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Ethnography of Contemporary Shi'ism (1/2)

A099
Panel Chair: David Thurfjell | Monday, August 24, 9-11 a.m. | Venue

The last decade bear witness to massive changes within many Shi‘ite Muslim societies. In Iran, the Khomeinist system is challenged in hitherto unseen ways and critique of the dominating ideology is articulated also within the Islamist establishment. In Iraq, the political influence of the country’s Shi‘ite majority has drastically increased. In Lebanon, Hezbollah’s involvement in the country’s politics has changed as the organization became a member of the country’s government for the first time in 2011. The uprisings in many Arab countries and increasing sectarian tensions with Sunni-Muslim communities, furthermore, have also had great impact on the life of Shi‘ites both in their traditional heartlands and in the West. Based on ethnographic research, this panel focuses on how Shi’ite Muslims on a grass-roots level negotiate, interpret and practice their religious tradition in these new religious, cultural and political environments.

Oliver Scharbrodt

Remembering ‘Ashura’ in London: the embodiment and material culture of Shii rituals in the diaspora

The events around the murder of the grandson of the Prophet Muhammad Husayn in Karbala (680CE) and their annual remembrance during ‘Ashura’ have been crucial in forming and maintaining Shii sectarian identity. During the period of ‘Ashura’, the first ten days of the Islamic month of Muharram, Shiis perform a number of rituals to remember, mourn and recreate the events of Karbala. Aspects of the mythico-historical narrative are re-created and the soteriological role of Imam Husayn’s martyrdom is articulated in a number of rituals. These distinct Shii rituals are also the result of various cultural influences, more consciously expressed in a diasporic context. This paper investigates how Shii historical narratives and poignant elements of Shii doctrine are embodied and translated into material cultural in Shii rituals performed among male diasporic Iraqi Shii communities in London.

Ingvild Flaskerud

Ahsura processions as Peace demonstrations

Sociological studies have demonstrated that public rituals are important for creating and maintaining identify within a religious community. The annual Ashura procession performed in many Shia Muslim communitas around the world serve such purposes. Drawing on ritual practices developed since the 1500, the localised performance of a procession is often shaped as a response to current local and international socio-political issues. In the present paper I examine five successive annual performances of Ashura processions in Oslo, to discuss how and why the commemorative ritual in this particular social setting is gradually being turned into statements on the issues peace and terror, while simultaneously serving as an arena for carving out a space of belonging also outside the religious community, in the public space.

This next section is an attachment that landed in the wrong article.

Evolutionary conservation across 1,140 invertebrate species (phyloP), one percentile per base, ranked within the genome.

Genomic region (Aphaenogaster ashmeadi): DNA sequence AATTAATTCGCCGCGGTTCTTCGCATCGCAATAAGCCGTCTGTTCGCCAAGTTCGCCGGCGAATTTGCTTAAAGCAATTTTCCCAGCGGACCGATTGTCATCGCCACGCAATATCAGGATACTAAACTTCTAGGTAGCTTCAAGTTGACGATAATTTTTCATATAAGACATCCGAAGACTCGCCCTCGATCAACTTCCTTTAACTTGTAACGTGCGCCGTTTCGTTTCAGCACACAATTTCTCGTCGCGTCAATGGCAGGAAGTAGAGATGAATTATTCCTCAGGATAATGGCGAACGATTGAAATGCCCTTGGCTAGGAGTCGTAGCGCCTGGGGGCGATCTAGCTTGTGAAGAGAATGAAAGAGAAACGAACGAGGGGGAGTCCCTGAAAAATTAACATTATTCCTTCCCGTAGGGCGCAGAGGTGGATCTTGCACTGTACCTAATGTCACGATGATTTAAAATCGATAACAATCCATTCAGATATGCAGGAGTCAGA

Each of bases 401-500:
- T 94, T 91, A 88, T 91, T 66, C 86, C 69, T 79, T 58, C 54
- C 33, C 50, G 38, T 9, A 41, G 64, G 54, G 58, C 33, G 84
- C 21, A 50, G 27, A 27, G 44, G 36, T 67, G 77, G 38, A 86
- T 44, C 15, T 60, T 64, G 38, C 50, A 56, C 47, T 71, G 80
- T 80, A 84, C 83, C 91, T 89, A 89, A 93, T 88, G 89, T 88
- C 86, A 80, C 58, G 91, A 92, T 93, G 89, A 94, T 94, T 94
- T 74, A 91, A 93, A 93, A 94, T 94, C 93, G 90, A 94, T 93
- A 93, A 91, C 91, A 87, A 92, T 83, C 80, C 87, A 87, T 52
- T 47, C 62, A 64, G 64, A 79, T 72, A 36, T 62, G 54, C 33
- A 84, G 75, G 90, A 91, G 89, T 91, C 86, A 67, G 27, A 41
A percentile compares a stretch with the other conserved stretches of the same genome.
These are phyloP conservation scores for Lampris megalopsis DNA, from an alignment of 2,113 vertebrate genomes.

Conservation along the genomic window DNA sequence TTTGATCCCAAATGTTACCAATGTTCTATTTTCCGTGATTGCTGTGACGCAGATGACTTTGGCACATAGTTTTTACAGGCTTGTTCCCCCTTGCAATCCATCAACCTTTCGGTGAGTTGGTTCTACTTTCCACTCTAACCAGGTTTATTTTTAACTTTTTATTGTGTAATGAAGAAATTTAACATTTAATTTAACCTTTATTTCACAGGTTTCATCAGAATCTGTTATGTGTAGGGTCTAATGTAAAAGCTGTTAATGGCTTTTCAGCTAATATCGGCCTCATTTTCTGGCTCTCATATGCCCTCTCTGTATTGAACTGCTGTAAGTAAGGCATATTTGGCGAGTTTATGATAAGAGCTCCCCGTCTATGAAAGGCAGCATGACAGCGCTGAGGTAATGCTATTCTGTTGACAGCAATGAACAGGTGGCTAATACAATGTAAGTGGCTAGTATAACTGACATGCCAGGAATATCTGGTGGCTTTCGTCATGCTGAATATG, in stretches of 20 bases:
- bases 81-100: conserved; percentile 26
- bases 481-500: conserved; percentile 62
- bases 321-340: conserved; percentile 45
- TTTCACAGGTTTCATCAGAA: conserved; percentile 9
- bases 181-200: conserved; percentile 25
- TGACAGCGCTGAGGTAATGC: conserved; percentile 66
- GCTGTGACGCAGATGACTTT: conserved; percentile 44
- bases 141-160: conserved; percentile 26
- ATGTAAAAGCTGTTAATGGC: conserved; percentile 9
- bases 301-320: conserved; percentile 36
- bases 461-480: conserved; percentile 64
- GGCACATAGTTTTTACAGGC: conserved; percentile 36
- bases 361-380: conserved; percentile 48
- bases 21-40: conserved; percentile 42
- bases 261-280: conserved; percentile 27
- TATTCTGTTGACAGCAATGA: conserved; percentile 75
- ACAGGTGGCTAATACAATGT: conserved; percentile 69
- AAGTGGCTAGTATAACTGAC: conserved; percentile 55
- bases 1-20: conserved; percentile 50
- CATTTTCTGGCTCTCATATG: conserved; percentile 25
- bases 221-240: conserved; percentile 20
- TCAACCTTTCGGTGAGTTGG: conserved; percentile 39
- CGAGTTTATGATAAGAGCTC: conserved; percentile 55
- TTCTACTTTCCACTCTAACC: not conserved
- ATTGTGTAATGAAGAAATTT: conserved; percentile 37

Chris Heinhold

The use of political context to legitimise sectarianism discourse among Shia communities in the UK

The sectarian division between Shia and Sunni Islam is an issue of global geo-political importance. Daesh is spreading rapidly across Syria and Iraq, into post-‘Arab-spring’ states, and online. Shia organisations have seized this opportunity to portray themselves as natural allies of the West. This paper will examine how the current political context allows for overt sectarian sentiment to be expressed in highly public spaces. In portraying themselves as sharing a common enemy with the West, Shia groups may feel justified in making highly sectarian claims against their Sunni counterparts. I argue that some Shia communities in Britain have seized upon the current crisis in the Middle East in order to convey their own, self-styled, position as the moderate face of Islam in the West. In doing so they are portraying Sunni Muslims as inherently violent; while occupying for themselves a dual position of victim, and ally to the West.

Yafa Shanneik

Remembering the ‘Women of Karbala’ Past and Present: Shia Women in London

Twelver Shia remember the events of Karbala when the grandson of the Prophet Muhammad, Husayn, and almost his entire family were murdered in Southern Iraq in 680CE. This master-narrative (Wertsch 2002) of the ‘Karbala paradigm’ (Fischer 1980) is in turn de-constructed into several sub-narratives at which subjective understandings of historical events are connected to personal individual life circumstances producing various understandings and representations of historical events. This paper examines one of these sub-narratives and focuses on remembering the ‘women of Karbala’ as articulated through the majalis al qiraya rituals among various Shia women communities in London. A particular emphasis is placed on the geo-political context of the development of this memory in the Middle East and Europe expressed in traditional and modern Shia lamentation poetry.

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